Sure, we all laughed when Pac Man Jones was suspended by the NFL for a year, because it's Pac Man Jones, and everything Pac Man Jones does is funny. But CBS Sportsline's Clay Travis points out that NFL commissioner Roger Goodell was positively Orwellian in his sentence. After all, Pac Man is essentially being disciplined solely for how he lives his life.
Prof. Covington says that Goodell's actions are most striking because they expand the traditional parameters of discipline exercised by a commissioner or league. "Usually these league suspensions for off-the-field conduct boil down to two main areas. First, drugs or second, gambling. Domestic violence would be the third most common area of discipline, but generally that is handled by the teams themselves. What's important is that this is opening a door to examine areas of conduct that haven't been examined by the league before. Where could that go from here?"
Aside from explaining just how sweeping this detour into the private lives of the league's players is relative to prior actions, Covington also made it clear why commissioner Goodell's rulings are likely to be upheld — "He hears the appeals of his own rulings." Orwellian indeed. Ergo it seems very unlikely that having handed down a punishment on one day, Goodell is going to change that ruling on the next day.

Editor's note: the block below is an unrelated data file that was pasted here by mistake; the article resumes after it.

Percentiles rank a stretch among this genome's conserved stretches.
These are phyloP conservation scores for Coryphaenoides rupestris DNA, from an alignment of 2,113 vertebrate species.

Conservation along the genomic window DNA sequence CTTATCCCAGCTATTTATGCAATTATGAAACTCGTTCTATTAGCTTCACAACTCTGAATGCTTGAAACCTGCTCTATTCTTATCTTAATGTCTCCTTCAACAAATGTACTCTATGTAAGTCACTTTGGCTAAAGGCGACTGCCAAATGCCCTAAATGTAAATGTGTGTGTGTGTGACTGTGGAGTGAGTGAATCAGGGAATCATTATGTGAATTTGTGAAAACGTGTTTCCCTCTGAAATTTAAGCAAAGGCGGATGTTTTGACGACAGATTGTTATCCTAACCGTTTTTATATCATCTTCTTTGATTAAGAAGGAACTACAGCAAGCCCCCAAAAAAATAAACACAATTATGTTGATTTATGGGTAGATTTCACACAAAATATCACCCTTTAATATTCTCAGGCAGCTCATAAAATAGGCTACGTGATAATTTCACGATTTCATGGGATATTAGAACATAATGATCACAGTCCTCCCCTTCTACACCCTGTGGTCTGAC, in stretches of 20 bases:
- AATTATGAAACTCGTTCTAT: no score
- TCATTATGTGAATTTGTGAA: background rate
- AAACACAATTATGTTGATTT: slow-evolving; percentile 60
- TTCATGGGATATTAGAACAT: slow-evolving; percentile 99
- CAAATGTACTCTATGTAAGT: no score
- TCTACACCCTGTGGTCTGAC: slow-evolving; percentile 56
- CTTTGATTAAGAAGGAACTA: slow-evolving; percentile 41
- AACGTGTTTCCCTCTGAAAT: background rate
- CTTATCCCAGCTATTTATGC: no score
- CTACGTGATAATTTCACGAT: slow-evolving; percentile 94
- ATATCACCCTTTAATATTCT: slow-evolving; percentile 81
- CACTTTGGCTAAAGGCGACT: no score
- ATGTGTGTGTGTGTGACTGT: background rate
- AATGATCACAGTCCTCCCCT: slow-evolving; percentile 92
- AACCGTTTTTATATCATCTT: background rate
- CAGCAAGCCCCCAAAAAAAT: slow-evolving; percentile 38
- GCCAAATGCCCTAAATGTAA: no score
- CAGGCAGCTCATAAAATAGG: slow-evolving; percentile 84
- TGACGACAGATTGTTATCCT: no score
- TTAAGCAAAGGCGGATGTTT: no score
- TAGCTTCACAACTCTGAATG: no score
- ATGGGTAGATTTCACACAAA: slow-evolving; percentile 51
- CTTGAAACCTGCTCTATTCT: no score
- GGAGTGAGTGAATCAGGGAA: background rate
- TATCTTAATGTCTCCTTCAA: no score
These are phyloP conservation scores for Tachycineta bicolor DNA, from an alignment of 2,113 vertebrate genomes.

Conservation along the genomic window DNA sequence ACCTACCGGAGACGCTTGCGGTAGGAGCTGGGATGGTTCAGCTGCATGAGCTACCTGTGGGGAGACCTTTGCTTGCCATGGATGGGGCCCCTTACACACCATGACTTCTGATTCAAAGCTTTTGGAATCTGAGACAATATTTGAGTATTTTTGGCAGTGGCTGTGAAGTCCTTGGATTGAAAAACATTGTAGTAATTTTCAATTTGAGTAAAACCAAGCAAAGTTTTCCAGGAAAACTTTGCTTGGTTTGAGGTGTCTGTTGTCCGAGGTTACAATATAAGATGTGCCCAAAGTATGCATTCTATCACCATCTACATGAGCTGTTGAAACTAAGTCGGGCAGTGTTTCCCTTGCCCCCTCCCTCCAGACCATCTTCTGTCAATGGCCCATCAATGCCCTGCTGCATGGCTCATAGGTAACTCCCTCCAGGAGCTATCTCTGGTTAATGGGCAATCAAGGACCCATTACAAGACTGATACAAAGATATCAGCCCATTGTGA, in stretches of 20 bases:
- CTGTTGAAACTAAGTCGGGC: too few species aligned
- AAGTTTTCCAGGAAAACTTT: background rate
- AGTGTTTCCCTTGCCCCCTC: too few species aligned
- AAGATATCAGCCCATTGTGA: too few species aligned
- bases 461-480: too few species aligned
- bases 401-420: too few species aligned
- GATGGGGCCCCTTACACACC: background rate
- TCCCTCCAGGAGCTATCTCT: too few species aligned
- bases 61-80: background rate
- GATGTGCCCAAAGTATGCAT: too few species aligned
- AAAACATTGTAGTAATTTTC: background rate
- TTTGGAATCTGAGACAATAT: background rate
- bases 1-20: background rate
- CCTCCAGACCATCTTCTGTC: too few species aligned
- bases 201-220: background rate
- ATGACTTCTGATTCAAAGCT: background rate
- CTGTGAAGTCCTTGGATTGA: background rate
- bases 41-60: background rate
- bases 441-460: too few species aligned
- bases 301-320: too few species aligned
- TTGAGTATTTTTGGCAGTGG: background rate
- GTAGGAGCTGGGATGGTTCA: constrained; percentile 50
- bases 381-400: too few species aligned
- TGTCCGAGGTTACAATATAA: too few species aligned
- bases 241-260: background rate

In other words: Goodell can say "I don't like how you act," regardless of specific charges, using a "It is not enough to simply avoid being found guilty of a crime" defense, and no one, even the union, seems to mind. Someday, the NFL will literally get away with murder, and absolutely no one will mind.
NFL's Punishment Policy Straight Out Of Orwell [ClayNation]